For example take this paragraph from Locusts and Honey:
Another argument is that gay marriage harms the marriages of heterosexual couples. I just don't see this works. The health of my marriage is dependent upon the emotional health of my wife and me, and our ability and willingness to commit to each other. If a gay couple next door gets married, I simply don't see how it affects us. If a heterosexual marriage is negatively impacted by the gay marriages of others, then it was pretty weak to begin with.An almost direct response to this comes from Megan McArdle (although it's actually about divorce.)
That's ridiculous! said the reformers. People stay married because marriage is a bedrock institution of our society, not because of some law! The only people who get divorced will be people who have terrible problems! A few percentage points at most!I assume most of the people reading my blog are in a situation similar to my own. You have a lot of respect for the institution of marriage. If you're in one, you're probably committed to making it healthy and lasting. John is right, gay marriage isn't going to change that for us.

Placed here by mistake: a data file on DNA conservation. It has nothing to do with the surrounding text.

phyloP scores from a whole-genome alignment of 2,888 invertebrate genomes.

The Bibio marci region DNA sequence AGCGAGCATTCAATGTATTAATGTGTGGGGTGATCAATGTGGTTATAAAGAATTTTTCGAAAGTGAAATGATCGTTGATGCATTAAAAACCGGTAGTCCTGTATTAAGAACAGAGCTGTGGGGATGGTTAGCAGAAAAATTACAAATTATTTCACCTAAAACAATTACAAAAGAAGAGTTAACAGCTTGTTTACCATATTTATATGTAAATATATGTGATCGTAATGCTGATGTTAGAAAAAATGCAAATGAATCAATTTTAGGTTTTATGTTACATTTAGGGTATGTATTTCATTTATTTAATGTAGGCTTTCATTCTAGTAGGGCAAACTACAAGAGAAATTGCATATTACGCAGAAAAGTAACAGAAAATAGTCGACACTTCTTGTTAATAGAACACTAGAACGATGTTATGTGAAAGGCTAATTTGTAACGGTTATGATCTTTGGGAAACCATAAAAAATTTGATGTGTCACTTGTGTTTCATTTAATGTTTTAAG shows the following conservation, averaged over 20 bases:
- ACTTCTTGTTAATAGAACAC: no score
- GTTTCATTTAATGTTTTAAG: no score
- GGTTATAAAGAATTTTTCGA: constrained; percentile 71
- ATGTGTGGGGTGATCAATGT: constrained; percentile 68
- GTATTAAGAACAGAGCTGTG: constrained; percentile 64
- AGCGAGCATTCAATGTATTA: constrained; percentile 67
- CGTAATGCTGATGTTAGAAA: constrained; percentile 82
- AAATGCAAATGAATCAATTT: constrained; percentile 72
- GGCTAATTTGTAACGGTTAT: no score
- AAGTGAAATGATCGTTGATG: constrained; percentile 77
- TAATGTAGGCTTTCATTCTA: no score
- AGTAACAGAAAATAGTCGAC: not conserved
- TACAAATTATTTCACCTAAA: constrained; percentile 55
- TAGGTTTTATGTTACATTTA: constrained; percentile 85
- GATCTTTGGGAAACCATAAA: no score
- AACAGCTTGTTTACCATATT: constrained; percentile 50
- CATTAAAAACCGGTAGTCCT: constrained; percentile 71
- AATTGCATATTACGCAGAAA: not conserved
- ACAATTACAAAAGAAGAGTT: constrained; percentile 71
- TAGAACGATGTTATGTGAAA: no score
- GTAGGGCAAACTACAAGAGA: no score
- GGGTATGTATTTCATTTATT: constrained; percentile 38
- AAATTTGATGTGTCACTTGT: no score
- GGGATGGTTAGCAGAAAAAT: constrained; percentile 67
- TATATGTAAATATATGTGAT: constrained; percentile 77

Oops. When the law changed, the institution changed. The marginal divorce made the next one easier. Again, the magnitude of the change swamped the dire predictions of the anti-reformist wing; no one could have imagined, in their wildest dreams, a day when half of all marriages ended in divorce.
But that's only for us. What if you're the marginal case? Someone on the marriage fence. In that case gay marriage is just one more example of how marriage really doesn't mean anything in this day and age. Which is sad, because heterosexual marriage is the bedrock of civilized societies. Married people live longer, are less likely to live in poverty, have more successful and well-adjusted children, etc. It's a good thing. But to them gay marriage is just one more demonstration
And really that's struck me about Megan McArdle's post. Ignoring the bit about income tax, her piece largely documents the slippery slope that the institution of marriage has been on for almost a century. Gay marriage really isn't the start of a slippery slope, it's proof we're nearing its base.